Stress is one of the worst causes of erectile difficulties in men. If a man is overly stressed with work, family life, finances, or health concerns – he will be less inclined and able to perform sexually. We know that we all face increasing amounts of stress each day, and while we wish that there was a turn-off switch in our minds to be intimate, men don’t have that ability anymore than most women.
The impact of pornography in a sexual relationships is one that scientists are trying to establish and many studies seems to contradict each other. In one Italian study of 28,000 men, it was found that “Men are suffering from 'sexual anorexia' and are unable to get erections because of Internet porn use that started in their mid-teens”. On the other side, Nicole Prause, PhD, a sexual psychophysiologist and licenced psychologist at the Sexual Psychophysiology and Affective Neuroscience Laboratory states that “In one case, the study found stronger sexual arousal in men who reported viewing more sex films at home.” The men who did had erectile dysfunction were “those whose personal values contradict with viewing sex films may be experiencing general shame around sex that also influences their erectile functioning.”
What scientist do know about pornography viewing and men is this: pornography usage can stimulate a man’s appetite for vivid sex, and it can be difficult to be aroused if not exposed to that same level of stimuli with a partner.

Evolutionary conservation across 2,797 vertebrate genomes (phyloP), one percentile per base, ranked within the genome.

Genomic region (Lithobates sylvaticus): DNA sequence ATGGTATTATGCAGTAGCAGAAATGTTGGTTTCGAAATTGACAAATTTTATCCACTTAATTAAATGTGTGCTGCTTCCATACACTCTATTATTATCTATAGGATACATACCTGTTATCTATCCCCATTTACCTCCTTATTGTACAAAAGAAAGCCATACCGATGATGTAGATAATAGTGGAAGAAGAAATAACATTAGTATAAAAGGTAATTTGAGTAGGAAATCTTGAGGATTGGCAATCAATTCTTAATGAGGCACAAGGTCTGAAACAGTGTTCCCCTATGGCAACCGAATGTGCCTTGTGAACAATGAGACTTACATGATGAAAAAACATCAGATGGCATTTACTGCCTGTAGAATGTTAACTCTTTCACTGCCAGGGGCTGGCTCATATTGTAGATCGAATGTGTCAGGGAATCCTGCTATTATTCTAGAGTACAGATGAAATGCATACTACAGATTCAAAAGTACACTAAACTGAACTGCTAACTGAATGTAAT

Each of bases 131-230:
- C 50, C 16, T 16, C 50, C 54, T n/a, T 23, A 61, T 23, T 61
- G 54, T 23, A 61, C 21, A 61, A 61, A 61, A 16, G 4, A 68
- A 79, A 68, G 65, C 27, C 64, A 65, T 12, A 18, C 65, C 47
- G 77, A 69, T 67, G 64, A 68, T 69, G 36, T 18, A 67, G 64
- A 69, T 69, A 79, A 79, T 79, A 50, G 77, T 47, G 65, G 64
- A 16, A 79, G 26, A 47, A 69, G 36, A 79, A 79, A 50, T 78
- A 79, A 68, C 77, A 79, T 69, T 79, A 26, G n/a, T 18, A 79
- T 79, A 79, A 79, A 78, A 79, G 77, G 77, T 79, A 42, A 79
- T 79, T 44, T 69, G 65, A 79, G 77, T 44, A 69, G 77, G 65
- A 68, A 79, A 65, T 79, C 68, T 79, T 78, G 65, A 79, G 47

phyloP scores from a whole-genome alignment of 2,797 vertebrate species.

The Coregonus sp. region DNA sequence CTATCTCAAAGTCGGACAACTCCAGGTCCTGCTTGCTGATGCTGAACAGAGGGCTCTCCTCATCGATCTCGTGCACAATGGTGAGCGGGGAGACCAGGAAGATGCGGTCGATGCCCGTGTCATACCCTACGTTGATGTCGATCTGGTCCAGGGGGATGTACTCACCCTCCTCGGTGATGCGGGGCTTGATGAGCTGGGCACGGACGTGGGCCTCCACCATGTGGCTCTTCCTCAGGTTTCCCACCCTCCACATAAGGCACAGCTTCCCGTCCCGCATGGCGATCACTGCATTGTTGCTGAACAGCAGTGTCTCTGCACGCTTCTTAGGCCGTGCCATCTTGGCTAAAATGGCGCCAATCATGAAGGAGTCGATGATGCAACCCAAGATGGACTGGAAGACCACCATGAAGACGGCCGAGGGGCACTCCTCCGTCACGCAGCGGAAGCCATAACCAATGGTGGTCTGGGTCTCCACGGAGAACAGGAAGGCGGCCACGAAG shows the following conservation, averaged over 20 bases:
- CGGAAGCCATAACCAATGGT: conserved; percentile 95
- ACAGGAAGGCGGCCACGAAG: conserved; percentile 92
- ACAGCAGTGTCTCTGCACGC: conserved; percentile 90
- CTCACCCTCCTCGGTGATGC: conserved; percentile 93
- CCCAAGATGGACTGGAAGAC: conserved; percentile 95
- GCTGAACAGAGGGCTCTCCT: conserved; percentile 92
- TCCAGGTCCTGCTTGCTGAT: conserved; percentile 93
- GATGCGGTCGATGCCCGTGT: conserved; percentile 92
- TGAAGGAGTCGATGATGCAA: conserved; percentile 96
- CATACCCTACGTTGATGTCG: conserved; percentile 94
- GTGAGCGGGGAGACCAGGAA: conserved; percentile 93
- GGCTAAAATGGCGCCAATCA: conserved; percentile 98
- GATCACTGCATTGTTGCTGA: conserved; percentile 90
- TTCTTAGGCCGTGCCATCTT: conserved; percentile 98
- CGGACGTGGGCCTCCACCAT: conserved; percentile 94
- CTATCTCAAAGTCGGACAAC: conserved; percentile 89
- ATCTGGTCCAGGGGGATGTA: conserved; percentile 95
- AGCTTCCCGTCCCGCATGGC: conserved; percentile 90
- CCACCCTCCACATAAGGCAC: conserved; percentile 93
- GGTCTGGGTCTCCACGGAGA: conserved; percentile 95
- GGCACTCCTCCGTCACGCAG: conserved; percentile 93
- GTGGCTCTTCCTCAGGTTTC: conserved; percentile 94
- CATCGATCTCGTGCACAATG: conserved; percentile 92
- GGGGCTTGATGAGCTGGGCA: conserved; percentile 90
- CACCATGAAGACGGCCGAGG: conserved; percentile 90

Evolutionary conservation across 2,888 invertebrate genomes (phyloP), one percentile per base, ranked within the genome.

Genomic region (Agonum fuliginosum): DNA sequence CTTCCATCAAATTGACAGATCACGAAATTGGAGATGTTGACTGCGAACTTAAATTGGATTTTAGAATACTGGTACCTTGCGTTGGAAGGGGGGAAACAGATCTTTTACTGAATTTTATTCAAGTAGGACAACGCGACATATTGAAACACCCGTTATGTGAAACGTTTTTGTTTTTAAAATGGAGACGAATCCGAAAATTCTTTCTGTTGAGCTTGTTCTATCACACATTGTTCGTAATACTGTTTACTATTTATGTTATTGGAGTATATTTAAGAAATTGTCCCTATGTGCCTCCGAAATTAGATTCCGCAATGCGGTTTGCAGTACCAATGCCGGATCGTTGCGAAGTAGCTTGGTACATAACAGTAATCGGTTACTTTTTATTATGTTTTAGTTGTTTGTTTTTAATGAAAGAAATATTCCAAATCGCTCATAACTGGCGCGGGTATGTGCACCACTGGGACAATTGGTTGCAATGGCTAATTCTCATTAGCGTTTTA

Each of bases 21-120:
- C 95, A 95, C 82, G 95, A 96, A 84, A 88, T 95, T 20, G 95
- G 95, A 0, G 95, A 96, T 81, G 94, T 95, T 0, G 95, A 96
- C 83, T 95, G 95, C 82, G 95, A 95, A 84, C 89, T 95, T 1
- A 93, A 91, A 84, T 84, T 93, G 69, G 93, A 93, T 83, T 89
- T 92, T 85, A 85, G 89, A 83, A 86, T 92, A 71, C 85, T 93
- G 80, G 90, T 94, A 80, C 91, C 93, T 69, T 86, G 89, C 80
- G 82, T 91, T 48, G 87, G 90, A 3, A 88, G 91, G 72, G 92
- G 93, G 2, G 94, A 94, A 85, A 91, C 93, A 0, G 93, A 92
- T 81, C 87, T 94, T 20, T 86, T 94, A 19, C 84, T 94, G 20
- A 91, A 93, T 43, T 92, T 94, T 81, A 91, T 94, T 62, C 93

What Treatments are Available?
Like most conditions, the first step in treating a problem is to ensure that you are in the best health possible. Here are some excellent ways to improve your health:
- Exercise three times a week (or daily)
- Stop smoking and tobacco products
- Reduce alcohol consumption to 2 drinks, 1-2 times a week (or stop altogether)
- Eat less fried, fatty foods
- Eat more fresh vegetables, fruits, and healthy meats
- Practice yoga or meditation to help reduce stress
- Attend your yearly physical with a GP
- Continue having sex with your partner — don’t stop!
- Consider speaking with a sex therapist
- British Association for Counselling and Psychotherapy
- College of Sexual and Relationship Therapists (COSRT)
- Institute of Psychosexual Medicine
- Relate Therapist
- Get help by dialing 111 if you don’t know who to call or you don’t have a GP to call and you more information.
Acupuncture and natural supplements have been found to be helpful for some men. Supplements such as L-arginine, Propionyl-L-carnitine, Yohimbe, Red Ginseng, and Maca have been studied by scientists, and while some are more beneficial than others, they should only be taken with the proper permission. L-arginine, according to the Mayo Clinic, can interfere with Viagra and should never be taken together. Supplements, like all medications, can have interactions and negative side effects such as diarrhea, acne, stomach pain, increased anxiety, and an irregular heartbeat.